The Barfoot Family Court Book Indices

An Explanation of Court Book Indices

Court Books, or earlier, Court Rolls, are were the records kept by manorial courts and they can contain a whole wealth of information on the tenants of a manor. One particular type of entry in Court Books are records of the transferal of land between copyholders on the manor.

Copyhold is an obsolete form of land tenure where the tenant held his land from a manor ‘by copy of the Court Roll’ in return for certain services to the manor which were usually converted into monetary payments.

In some cases, many manors were held by the same person or body, for example, in Hampshire a significant proportion of the manors in the county were held by the Ecclesiastic Commissioners for the Bishop of Winchester. When this happened, the same Court Book might be used for all of the manors, perhaps getting through as much as a book per year.

Fortunately the clerk responsible for the Court Books would often need to be able to quickly find older entries in the Court Book series and so he usually would produce an index to the books. Usually these indices are in a fairly standard format.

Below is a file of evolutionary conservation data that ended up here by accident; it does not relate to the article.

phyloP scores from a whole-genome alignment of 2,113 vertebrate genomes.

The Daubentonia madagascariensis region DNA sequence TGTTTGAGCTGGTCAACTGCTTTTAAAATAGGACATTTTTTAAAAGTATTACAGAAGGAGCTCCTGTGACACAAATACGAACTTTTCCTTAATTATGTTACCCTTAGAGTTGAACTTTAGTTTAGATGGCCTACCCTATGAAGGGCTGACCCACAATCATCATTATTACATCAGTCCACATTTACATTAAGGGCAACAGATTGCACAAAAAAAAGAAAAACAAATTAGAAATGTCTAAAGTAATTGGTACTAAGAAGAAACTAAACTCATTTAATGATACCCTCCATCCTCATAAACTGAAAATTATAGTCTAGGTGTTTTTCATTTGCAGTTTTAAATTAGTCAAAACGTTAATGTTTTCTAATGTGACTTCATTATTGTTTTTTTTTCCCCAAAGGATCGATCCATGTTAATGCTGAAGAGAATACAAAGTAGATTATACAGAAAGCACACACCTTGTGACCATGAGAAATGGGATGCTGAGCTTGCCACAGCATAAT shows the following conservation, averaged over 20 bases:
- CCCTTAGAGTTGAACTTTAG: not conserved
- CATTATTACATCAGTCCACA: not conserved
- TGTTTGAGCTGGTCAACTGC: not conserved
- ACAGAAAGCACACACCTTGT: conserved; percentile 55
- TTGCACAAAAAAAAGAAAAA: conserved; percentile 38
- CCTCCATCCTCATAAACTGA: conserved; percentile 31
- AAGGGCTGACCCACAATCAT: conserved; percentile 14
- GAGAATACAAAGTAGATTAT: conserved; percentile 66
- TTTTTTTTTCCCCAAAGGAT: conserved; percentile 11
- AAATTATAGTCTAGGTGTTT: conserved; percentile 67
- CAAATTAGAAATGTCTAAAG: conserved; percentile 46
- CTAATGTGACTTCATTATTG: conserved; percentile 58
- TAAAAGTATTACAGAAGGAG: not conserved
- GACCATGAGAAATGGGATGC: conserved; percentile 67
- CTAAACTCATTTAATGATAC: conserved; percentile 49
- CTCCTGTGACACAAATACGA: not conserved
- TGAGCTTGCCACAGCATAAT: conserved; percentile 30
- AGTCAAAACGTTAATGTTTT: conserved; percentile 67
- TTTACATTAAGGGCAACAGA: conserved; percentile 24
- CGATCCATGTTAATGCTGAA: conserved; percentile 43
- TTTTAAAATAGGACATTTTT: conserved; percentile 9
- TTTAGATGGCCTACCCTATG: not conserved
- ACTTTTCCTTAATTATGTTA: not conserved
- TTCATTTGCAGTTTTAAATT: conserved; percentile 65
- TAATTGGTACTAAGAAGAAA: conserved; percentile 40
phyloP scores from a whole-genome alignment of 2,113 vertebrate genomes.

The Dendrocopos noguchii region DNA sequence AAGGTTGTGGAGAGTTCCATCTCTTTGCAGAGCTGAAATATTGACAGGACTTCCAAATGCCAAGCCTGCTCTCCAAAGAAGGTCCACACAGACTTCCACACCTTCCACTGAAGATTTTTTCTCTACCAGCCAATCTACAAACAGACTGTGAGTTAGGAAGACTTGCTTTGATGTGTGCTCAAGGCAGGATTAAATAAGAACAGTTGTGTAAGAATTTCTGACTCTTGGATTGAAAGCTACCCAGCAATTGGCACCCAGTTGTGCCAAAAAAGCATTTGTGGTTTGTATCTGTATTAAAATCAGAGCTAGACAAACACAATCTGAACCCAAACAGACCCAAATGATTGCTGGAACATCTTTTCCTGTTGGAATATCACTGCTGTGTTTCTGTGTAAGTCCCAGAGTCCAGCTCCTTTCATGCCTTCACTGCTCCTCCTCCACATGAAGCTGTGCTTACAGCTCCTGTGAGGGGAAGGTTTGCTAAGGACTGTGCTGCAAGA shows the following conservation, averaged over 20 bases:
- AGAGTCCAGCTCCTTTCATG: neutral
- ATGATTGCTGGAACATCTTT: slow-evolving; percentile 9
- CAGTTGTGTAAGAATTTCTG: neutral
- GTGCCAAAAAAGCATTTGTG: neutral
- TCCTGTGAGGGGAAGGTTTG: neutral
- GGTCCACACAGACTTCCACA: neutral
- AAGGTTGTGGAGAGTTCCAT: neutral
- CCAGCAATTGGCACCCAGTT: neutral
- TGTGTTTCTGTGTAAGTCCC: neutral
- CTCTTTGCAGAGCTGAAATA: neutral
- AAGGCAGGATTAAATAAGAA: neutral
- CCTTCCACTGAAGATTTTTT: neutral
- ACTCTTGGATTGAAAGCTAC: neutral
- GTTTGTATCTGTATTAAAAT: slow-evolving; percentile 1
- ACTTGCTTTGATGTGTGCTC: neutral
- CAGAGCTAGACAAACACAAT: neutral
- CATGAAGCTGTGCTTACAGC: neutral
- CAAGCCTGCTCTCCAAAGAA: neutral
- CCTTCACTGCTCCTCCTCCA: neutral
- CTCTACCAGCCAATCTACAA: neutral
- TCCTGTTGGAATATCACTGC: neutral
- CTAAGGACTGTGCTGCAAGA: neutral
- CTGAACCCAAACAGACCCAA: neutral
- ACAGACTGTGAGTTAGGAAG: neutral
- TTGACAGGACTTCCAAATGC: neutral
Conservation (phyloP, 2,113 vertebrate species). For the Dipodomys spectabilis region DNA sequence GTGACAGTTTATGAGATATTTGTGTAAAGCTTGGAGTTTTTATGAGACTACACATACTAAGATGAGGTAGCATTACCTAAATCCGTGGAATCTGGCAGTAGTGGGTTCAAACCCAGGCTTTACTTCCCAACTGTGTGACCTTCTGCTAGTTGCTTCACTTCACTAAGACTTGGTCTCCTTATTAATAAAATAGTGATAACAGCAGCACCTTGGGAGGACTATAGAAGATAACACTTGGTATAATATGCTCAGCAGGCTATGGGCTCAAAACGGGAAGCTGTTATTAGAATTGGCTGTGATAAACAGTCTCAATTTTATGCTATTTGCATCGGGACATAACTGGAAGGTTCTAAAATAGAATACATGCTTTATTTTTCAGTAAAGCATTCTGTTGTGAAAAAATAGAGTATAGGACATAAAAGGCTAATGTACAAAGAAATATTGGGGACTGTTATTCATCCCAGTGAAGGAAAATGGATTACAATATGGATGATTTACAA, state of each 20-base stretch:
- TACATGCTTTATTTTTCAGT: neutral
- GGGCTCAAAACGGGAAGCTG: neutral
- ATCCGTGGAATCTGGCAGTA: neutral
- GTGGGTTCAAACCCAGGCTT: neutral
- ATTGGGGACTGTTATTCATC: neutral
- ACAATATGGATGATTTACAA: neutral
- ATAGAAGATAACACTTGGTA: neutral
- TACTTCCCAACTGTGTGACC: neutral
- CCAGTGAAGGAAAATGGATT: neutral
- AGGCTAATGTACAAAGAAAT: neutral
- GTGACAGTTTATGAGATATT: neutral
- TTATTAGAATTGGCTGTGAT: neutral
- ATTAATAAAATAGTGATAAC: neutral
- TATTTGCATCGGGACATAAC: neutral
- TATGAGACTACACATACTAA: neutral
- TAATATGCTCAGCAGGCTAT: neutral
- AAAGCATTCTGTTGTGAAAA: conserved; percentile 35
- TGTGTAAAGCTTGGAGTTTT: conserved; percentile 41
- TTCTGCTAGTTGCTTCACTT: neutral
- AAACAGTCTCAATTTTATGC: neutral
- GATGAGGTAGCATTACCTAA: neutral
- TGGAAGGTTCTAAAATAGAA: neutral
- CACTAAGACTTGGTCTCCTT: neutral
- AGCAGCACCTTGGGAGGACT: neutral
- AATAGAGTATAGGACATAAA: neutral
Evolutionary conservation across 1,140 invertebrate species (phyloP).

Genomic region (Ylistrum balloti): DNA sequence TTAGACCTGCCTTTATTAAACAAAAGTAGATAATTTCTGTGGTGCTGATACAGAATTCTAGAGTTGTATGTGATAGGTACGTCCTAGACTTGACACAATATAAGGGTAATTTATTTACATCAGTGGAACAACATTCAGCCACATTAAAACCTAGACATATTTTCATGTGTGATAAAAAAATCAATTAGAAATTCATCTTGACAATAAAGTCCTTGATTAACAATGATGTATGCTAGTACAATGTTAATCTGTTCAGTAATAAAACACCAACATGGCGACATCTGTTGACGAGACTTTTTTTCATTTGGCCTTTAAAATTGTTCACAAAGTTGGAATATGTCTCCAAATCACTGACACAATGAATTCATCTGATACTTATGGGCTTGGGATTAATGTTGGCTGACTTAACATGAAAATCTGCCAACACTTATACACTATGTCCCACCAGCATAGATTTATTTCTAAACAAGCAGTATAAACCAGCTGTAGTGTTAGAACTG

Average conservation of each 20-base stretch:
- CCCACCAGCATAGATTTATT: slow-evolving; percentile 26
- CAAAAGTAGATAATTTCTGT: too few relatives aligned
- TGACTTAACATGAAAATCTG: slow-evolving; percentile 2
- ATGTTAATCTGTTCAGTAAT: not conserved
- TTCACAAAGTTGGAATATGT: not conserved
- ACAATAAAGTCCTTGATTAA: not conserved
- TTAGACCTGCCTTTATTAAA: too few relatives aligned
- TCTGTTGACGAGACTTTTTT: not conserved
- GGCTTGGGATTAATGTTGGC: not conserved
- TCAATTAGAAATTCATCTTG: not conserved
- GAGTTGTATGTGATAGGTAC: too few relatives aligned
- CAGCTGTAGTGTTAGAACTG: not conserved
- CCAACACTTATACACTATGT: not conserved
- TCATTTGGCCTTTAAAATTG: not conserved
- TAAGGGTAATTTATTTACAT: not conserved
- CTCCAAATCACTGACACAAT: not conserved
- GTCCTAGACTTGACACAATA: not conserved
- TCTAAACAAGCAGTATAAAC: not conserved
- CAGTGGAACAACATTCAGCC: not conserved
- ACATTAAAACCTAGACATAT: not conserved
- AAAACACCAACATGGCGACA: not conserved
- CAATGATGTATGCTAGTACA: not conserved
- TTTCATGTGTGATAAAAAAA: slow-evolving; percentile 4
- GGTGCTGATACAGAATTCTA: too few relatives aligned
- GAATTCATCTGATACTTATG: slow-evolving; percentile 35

The date of the transaction. This is usually expressed as a regnal year.
Incoming Copyholder
The name of the incoming copyholder (tenant).
The fine or heriot payable to the Lord of the Manor upon transfering property.
Whether the property was bought (surrendered — S) or inherited on the death (D) of the previous copyholder.
Outgoing Copyholder
The name of the previous copyholder.
Original Admitance
The date when the previous tenant was admitted to the property. This serves as a cross-reference to other records in the index. Again this date is usually given as a regnal year.
Final Submitance
The date when the current tenant left the property. Frequently a regnal year.

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